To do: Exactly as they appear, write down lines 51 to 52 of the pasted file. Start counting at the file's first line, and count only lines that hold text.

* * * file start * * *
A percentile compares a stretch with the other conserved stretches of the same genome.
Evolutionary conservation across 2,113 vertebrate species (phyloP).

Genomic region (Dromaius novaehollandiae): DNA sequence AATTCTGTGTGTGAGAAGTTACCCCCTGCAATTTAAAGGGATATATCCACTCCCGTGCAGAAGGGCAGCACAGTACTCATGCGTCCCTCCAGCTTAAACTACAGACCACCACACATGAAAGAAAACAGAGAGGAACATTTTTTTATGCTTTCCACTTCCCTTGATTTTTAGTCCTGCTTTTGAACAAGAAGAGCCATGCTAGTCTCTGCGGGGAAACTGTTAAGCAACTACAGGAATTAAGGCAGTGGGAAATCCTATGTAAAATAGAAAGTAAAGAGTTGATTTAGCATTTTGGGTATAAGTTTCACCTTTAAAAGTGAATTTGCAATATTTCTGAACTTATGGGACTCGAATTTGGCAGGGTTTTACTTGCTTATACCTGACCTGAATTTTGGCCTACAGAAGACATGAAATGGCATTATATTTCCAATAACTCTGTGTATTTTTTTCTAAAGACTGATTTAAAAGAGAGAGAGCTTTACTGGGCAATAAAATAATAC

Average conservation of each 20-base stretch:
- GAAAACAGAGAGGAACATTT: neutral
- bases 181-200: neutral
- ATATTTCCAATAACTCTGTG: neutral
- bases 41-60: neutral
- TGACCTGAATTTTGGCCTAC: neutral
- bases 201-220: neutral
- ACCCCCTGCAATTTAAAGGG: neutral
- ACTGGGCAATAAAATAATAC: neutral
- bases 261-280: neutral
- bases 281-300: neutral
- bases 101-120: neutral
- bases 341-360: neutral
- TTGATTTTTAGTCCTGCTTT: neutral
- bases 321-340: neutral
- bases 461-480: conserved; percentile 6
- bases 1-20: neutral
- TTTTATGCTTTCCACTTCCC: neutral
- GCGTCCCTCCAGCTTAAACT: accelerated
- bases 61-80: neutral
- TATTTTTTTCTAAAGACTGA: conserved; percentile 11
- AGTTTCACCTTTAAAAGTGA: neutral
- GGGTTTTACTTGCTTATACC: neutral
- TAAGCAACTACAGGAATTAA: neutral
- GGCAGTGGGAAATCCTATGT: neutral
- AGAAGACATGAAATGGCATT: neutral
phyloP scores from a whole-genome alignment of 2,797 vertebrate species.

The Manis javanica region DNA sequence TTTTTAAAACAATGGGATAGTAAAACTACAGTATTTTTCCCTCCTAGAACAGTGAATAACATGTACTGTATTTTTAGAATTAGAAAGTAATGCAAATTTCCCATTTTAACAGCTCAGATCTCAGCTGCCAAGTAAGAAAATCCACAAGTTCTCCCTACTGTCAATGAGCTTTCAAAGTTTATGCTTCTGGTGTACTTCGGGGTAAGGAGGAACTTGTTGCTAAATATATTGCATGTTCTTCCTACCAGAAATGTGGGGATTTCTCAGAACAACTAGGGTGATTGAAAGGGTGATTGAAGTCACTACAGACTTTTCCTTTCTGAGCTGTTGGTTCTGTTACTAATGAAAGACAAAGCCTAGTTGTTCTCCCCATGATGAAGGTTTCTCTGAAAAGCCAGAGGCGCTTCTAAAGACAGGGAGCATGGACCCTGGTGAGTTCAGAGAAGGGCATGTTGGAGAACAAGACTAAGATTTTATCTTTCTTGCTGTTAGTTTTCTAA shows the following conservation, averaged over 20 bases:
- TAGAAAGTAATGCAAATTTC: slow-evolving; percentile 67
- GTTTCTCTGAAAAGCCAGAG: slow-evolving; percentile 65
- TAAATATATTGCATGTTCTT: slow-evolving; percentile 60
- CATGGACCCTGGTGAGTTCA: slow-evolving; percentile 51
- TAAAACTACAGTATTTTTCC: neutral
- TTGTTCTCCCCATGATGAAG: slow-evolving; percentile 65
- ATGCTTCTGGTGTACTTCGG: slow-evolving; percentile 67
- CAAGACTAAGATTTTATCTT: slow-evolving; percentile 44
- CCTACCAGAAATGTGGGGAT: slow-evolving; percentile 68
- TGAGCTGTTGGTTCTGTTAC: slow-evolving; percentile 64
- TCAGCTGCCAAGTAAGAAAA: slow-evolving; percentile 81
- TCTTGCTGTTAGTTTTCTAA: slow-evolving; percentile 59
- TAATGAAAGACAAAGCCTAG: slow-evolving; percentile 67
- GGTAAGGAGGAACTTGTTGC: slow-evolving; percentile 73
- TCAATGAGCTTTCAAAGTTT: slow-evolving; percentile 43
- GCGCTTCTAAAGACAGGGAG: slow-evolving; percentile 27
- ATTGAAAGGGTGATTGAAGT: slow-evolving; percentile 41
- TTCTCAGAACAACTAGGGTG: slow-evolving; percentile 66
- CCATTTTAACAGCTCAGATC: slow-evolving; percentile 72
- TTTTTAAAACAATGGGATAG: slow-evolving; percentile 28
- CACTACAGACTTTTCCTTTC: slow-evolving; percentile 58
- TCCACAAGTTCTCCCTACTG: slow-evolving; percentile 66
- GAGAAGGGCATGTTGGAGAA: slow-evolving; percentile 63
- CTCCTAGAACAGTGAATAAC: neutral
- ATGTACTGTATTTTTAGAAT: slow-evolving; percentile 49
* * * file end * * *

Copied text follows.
- TTTTTAAAACAATGGGATAG: slow-evolving; percentile 28
- CACTACAGACTTTTCCTTTC: slow-evolving; percentile 58